Thursday, September 26, 2013

Riding the Honda CB500X

September 24, 2013 — Chiang Mai, Thailand

Today is my 70th birthday and I'm glad to report that my life is going well. The heart surgery is in the past and the future is looking rosy from my vantage point here in northern Thailand. I'm busy, counting myself lucky to be alive and in such good health, riding my new motorcycle, and enjoying Thailand and my lovely friend and companion, Nut. I look back at the years leading up to this birthday and know I could never have planned for my life to turn out this way. Happy Birthday to me!

I've been trying to write this post for a few days but, as always, the OSM mapping projects I so enjoy consume most of my desk time. I've been working & riding in the area north of Lampang lately.  A look at the existing OSM of that region convinced me that there was a lot of exploring, and mapping work, to be done over there. We've made two day trips in the past couple of weeks and they were lots of fun, especially because the new bike is so awesome. More on mapping in later posts. This one is about the bike...

Me and Nut aboard the CB500X
The CB500X is an absolute dream. Regular readers know I loved my last bike, a 2011 Honda CBR250 that I drove 12,000 miles over the past two years, but this one is the bomb. Bigger and much more powerful, it makes driving these roads sheer pleasure, especially for a bloke my size and weight riding 2-up with my petite 110 lb girlfriend.  I can cruise along at 3 or 4 thousand RPM and when I twist the throttle, it gets up and goes. As an added bonus, it gets very respectable gas mileage. I'm running gasohol over here because it's quite a bit cheaper than gasoline ($4.60/gallon vs $5.40/gallon) and I've been getting roughly 70-75 mpg (30-32 km/liter). Not bad considering the CBR250 under generally similar conditions achieved an overall average of 78 mpg for the two years I drove it.

Mileage chart - CB500X
The CB500 isn't a superbike by any means but there is no comparison between the high-revving, single-cylinder CBR and this bike. It runs smoothly at 2500 RPM in the upper gears, a level at which the CBR's engine would shake, rattle and balk unless you were in 1st or 2nd. If I want to overtake a slow moving vehicle I often don't need to downshift - 6th gear has enough torque to pull it off. The roads here make for some gorgeous motorcycling but one doesn't need the sheer horsepower required for freeway travel in the states. I usually travel at around 50-55 mph, an absolutely pokey pace compared to the normal speeds I maintained in the U.S. on the VStrom a couple of years ago. The other thing is that while the roads in Thailand are fairly decent, they aren't billiard table smooth like those stateside. Most of them are concrete and were paved the old fashioned way, by hand, and a bunch of guys with trowels simply cannot produce as smooth a surface as our fancy paving machines. Consequently, even the best roads in Thailand are a bit lumpy — traveling at 70 mph makes for a fairly jittery ride on most highways.

The biggest plus for me is the increased comfort the larger bike provides. The CB500X is the touring model and as such, allows a very upright posture. The long-travel front forks suck up the bumps very well and the rear shock is set perfectly for riding 2-up; it's a much nicer all around ride than we're used to. The seat is higher then the CBR and the entire bike is scaled up to where I can ride all day with no wrist fatigue. The stock seat is fairly comfortable too. Nut, who has on occasion been heard to utter the Thai phrase, เจ็บตูด jep dtùut (butt hurts), after rides on my other bikes, hasn't complained about this one (yet).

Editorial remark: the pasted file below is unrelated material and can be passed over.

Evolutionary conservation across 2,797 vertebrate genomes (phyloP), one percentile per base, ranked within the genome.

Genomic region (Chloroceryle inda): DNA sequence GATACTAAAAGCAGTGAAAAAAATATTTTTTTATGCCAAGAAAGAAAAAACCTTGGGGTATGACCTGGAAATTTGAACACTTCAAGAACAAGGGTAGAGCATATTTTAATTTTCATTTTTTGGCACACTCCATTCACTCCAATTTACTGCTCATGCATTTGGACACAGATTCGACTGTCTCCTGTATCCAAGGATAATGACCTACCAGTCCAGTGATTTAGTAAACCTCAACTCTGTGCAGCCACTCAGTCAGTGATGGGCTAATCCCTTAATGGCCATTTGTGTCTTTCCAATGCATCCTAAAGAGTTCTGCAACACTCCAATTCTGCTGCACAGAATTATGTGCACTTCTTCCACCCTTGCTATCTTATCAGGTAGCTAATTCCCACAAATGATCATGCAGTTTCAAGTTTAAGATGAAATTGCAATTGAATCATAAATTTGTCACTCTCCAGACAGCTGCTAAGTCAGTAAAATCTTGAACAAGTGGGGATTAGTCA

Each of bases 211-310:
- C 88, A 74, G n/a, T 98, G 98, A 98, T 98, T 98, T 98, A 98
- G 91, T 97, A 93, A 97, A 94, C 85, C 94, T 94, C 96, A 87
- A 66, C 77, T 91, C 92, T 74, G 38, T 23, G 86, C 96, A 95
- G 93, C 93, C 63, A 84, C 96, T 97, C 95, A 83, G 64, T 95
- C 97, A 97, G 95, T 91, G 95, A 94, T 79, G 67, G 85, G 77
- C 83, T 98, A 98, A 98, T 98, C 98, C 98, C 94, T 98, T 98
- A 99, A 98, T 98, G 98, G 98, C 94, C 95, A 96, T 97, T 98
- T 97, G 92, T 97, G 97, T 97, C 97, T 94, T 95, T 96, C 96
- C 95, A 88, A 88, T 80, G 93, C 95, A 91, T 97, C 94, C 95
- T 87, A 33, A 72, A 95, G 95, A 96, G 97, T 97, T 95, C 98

As I was browsing through my images I came across some I had from when I put my 650 cc VStrom up for sale back in 2011. I was struck by their similarities. Both are in matte black, both are mid-size twins, and both extremely comfortable for long distance riding. I recall when I was selling that bike after a lovely but frustrating (and cold) tour through the southwestern states that if not for the hefty import duties it would be a wonderful bike for Thailand. Fast forward and I now have almost the same bike except this one is lighter and quicker in traffic and through the turns.

I bought Givi (knock-offs) side cases so that when we tour we can take along enough gear to be comfortable. An added plus is that all the cases are lockable and lock to their mounts. I paid about $300 USD for them and a pair of extra loud PIAA horns, installed at CNX Motosport in Nong Hoi. (N18.75368 E99.00870). I had the guys at CNX mount the Shad top box I bought in Bangkok using a bracket made for the CB500 series that they also carry at their shop. We'd be lost without that top box. We use it to carry groceries and for safekeeping valuables while we're restauranting or shopping. All the boxes are waterproof too.
CB500 dash with my Garmin Montana in its mount
The bike is powered by a smooth and lusty sounding DOHC 4-valve per cylinder, water cooled, 471cc parallel-twin engine. Either this 6-speed transmission shifts extra well or my handling of the clutch has improved radically over the past couple of years because this baby shifts sweeter than any bike I've ever driven. Honda did a great job with the CB500's stock exhaust as well because it produces a very mellow tone at all RPMs. I always get a kick out of the CBR250 owners willing to shell out 4 or 5 hundred bucks for a fancy carbon-fibre muffler in the forlorn hope that it'll make the little powerplant sound more like a big bike. (And here I am bragging up the sound of my 500cc. Boys and their toys - it never changes. LOL)